Republican leaders of the Nassau County Legislature have agreed to Democrats’ request that the hiring or termination of a new inspector general requires a vote of a supermajority of county lawmakers.

The original bill, approved last week by the GOP-controlled Rules Committee, would have allowed Republicans to select or terminate the inspector general with a simple majority vote.

In a rare instance of bipartisan cooperation, GOP lawmakers this week submitted an amended bill requiring 13 votes to appoint, reappoint or fire the inspector general. Republicans will hold an 11-8 majority in January.

Presiding Officer Norma Gonsalves (R-East Meadow) said a supermajority will “ensure that there is a bipartisan appointment with the agreement of both Democrats and Republicans.”

Gonsalves said the bill also would end the Democrats’ yearslong effort to block capital borrowing to force the GOP to agree to hire an inspector general. “This gridlock must not continue into the new year,” she said.

Democrats are expected to vote for the inspector general bill when it goes to the full legislature on Monday and to support future borrowing requests.

“This is the culmination of a more than two-year taxpayer protection advocacy fight,” said Minority Leader Kevan Abrahams (D-Freeport).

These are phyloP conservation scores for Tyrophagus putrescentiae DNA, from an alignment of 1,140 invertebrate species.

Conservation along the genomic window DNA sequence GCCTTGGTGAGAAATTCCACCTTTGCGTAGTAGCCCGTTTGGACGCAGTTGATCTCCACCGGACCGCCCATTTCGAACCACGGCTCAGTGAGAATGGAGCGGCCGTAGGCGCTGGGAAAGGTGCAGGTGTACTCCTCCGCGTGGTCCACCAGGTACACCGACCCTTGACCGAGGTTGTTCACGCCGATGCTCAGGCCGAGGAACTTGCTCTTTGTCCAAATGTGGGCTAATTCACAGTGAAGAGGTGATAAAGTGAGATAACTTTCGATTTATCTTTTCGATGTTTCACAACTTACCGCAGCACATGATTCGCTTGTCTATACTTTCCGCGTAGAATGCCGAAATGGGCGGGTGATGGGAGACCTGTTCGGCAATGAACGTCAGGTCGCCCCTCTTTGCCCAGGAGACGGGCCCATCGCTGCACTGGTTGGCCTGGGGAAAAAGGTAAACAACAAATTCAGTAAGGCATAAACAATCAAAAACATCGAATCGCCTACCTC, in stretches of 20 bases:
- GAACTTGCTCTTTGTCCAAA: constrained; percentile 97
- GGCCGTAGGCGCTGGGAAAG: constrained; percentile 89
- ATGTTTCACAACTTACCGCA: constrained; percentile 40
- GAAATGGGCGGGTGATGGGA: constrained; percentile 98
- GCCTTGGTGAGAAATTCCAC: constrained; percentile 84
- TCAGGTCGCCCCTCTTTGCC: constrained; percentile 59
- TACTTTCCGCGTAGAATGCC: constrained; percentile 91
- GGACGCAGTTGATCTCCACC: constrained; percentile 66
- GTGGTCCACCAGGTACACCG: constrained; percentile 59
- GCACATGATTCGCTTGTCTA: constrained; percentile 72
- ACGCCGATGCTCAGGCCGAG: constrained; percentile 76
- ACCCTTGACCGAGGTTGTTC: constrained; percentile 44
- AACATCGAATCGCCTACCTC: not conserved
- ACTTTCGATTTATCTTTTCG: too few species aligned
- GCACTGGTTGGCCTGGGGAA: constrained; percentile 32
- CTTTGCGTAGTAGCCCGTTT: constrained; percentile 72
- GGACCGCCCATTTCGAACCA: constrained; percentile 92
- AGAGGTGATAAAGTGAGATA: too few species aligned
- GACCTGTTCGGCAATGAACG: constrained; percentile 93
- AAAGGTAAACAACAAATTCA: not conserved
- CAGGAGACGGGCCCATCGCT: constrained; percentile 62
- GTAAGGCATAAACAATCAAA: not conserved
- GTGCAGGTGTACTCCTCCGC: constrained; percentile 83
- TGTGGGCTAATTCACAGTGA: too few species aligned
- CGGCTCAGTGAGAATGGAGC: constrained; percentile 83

County Executive-elect Laura Curran, a Democrat who takes office Jan. 1, will not play a role in selecting the IG.

The bill gives the inspector general wide authority to investigate waste and fraud in county programs and contracts and the power to subpoena witnesses and records. The county executive also must alert the inspector general to the “possible mismanagement” of contracts exceeding $5,000.

Lawmakers will create a new committee to supervise the inspector general but the IG will have no authority to investigate legislative operations.

The inspector general will serve a four-year term and must have at least 10 years experience in law enforcement or as a prosecutor, judge, certified public accountant or auditor.

The appointee, who will have a staff and a budget, cannot have been an officer in a political party for the past decade or have worked for the county in the previous two years.

Individuals found guilty of failing to comply with the inspector general could face one year in prison and a fine of up to $10,000.

Nassau contracting has come under scrutiny since 2015 when former state Sen. Dean Skelos (R-Rockville Centre) was convicted of federal corruption charges that included influencing the awarding of a county contract to a firm that employed his son, Adam. The Skeloses’ convictions were overturned but prosecutors plan to retry them.

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